A little whiskey can make a big difference. That’s one lesson Joe Beatrice, founder of Barrell Craft Spirits, shared with viewers when he joined Whisky Advocate’s #TasteWithSpace on Instagram Live on Feb. 19. He was describing how Barrell Batch 025 came together in a 3,000-gallon batch but was almost derailed by a mere five gallons of wheated bourbon. “I’m always amazed by, when we’re blending, how one more ounce, gallon, pound of a bourbon will change the flavor of an entire blend. That was certainly the case [with this batch],” he told associate editor Ted Simmons, who hosted the session. “It was mind boggling how just one more gallon over the five made the whiskey flat, made the entire 3,000 gallons flat.” As a result, Beatrice emphasized, “we are very careful when we’re blending.”
The process of blending is at the heart of Barrell’s identity, as the company’s focus is producing unique bourbons, ryes, other whiskeys, and even rums using spirits that vary by producer, age, mashbill, and more. That was the plan since its founding in 2012, though at the time it was a departure for a modern American whiskey company. “Blending is probably the most interesting part of what we do,” Beatrice said. “It opens up worlds of different experiences that we try to incorporate into our whiskey. So it was a conscious decision to do that because it wasn’t being done in the American whiskey space.”
Beatrice was careful to explain how Barrell’s blends of straight whiskey differ from the regulated category of blended American whiskey. “Blended American whiskey is a very specific thing; it’s a category type,” he said. “It allows for the incorporation of grain neutral spirits [GNS] into it sort of as a throwback to the ‘60s when a lot of whiskey was blended whiskey. The thing you have to realize too is that is a category, but it is something you cannot do with bourbon. You cannot add grain neutral spirits. … That’s a big distinction. It took a while to catch on, that blended whiskey does not necessarily mean that there’s GNS in it.”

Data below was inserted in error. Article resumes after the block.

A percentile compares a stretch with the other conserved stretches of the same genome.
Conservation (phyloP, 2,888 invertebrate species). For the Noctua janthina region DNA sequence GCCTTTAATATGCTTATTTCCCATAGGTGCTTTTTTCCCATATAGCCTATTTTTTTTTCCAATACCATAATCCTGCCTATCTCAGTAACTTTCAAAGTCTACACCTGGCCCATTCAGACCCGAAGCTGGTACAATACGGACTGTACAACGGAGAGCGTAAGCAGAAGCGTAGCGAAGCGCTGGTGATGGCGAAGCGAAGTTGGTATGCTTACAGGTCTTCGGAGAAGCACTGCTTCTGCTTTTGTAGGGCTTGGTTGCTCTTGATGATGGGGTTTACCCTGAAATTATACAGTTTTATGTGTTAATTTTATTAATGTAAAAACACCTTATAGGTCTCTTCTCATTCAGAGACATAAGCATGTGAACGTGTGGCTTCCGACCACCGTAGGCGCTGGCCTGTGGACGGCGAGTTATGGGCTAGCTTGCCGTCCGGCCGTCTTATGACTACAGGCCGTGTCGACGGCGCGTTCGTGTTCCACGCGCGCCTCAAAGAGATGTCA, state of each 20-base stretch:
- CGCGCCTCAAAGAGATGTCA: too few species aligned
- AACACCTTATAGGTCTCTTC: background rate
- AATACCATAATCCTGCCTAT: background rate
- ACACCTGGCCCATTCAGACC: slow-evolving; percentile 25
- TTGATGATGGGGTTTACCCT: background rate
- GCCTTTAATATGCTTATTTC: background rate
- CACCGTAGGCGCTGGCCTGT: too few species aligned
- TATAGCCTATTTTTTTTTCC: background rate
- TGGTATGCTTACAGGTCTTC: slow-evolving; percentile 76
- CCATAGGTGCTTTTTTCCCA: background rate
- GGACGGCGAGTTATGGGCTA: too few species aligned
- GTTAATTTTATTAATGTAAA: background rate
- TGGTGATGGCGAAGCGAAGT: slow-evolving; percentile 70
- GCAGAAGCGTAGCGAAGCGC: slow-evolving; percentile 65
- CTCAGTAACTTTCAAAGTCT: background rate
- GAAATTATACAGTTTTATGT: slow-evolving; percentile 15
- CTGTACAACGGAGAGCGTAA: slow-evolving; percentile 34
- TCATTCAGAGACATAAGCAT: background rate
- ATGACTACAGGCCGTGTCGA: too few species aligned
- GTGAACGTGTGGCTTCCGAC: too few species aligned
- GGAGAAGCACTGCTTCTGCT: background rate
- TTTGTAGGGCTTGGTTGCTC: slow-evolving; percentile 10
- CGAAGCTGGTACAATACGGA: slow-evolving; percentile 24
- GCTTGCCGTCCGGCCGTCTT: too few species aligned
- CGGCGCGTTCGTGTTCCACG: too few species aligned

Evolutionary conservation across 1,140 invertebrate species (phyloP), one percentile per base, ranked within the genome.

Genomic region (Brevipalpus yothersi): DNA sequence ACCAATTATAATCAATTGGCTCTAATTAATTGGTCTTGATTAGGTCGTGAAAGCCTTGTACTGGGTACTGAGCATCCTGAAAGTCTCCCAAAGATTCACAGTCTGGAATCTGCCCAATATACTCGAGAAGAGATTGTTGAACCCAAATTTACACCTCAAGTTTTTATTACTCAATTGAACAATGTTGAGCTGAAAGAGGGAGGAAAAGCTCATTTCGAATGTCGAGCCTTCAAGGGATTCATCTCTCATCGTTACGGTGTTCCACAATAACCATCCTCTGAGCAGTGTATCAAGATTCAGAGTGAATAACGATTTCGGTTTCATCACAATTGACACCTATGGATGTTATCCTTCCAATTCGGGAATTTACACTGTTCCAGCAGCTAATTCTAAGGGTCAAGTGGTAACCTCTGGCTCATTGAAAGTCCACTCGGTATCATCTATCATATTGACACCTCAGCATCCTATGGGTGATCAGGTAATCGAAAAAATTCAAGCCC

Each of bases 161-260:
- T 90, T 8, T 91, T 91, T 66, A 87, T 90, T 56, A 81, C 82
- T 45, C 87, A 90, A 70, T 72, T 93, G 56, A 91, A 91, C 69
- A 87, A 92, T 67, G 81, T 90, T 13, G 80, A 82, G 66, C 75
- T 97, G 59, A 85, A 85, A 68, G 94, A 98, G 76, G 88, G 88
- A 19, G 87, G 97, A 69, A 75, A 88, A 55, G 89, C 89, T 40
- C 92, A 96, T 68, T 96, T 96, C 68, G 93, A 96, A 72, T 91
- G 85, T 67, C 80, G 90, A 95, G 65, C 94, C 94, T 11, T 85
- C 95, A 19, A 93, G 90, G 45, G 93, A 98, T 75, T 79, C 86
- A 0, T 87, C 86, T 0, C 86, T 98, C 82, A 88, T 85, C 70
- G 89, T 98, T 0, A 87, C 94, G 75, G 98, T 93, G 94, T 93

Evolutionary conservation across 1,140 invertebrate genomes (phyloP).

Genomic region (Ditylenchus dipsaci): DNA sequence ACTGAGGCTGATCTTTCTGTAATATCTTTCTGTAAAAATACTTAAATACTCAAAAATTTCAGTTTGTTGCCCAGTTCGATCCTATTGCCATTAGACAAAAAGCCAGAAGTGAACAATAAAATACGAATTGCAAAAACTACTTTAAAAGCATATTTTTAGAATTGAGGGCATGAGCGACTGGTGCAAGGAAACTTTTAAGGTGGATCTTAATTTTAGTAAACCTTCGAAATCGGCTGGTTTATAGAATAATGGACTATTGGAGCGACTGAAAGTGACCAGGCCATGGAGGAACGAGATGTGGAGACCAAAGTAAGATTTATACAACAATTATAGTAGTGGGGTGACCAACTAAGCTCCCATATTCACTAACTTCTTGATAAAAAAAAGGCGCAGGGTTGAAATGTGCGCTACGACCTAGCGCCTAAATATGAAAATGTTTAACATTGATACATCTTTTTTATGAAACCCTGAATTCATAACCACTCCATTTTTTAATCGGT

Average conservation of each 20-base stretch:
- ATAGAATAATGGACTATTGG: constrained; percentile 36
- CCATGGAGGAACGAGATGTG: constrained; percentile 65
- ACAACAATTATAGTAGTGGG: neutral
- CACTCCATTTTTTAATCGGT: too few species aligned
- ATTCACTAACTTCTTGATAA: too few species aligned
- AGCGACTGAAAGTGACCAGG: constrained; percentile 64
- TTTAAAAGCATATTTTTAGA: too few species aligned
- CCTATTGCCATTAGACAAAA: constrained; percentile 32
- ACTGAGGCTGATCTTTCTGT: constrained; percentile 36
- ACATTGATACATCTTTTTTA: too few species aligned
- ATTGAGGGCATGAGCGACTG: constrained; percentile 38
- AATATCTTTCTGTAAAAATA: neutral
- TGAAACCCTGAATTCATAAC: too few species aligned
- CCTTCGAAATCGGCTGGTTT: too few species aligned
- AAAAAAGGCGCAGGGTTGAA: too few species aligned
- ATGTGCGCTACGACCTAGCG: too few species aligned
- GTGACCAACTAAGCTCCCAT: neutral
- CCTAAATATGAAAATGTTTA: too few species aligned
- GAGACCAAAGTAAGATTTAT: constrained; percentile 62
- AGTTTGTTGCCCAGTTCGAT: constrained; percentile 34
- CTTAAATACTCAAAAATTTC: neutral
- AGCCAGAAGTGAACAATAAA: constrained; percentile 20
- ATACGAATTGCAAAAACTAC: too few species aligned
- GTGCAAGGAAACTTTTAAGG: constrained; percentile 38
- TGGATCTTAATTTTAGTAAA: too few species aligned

Over the course of the hour-long interview, Beatrice coached Simmons on blending several unique whiskeys using a few different Barrell bourbons—Batch 026, 027, and 028—plus a 5 year old Indiana bourbon as the base. The demonstration showed how even a difference of a few milliliters of one component or another could radically change the flavor profile of the final blend. Beatrice explained how Barrell’s team works its way through a blend, starting with individual barrels and creating “micro-blends” to use as blending components, then tinkering with the combinations of those components to reach the final blend. The process takes a lot of time. “It’s a lot of work,” Beatrice noted. “We’re constantly trying and tasting.”
He also encouraged people to try blending at home—“It’s the perfect weekend Covid activity”—and offered some advice. “Just try different things. It’s really important to take your time. You’re not in any rush; you want to savor the flavor. And keep your palate fresh [with water or other palate cleansers] … I tend to like to taste in the morning rather than later in the day because my palate is fresher.”
Get more ideas for a DIY blend with our article, and check out the full interview with Joe Beatrice on IGTV. Follow Whisky Advocate on Instagram to stay informed about upcoming #TasteWithSpace sessions. Tune in on Friday, Feb. 26 when senior editor Susannah Skiver Barton chats with Louise McGuane, founder of J.J. Corry Irish whiskey, about reviving Ireland’s bonding tradition.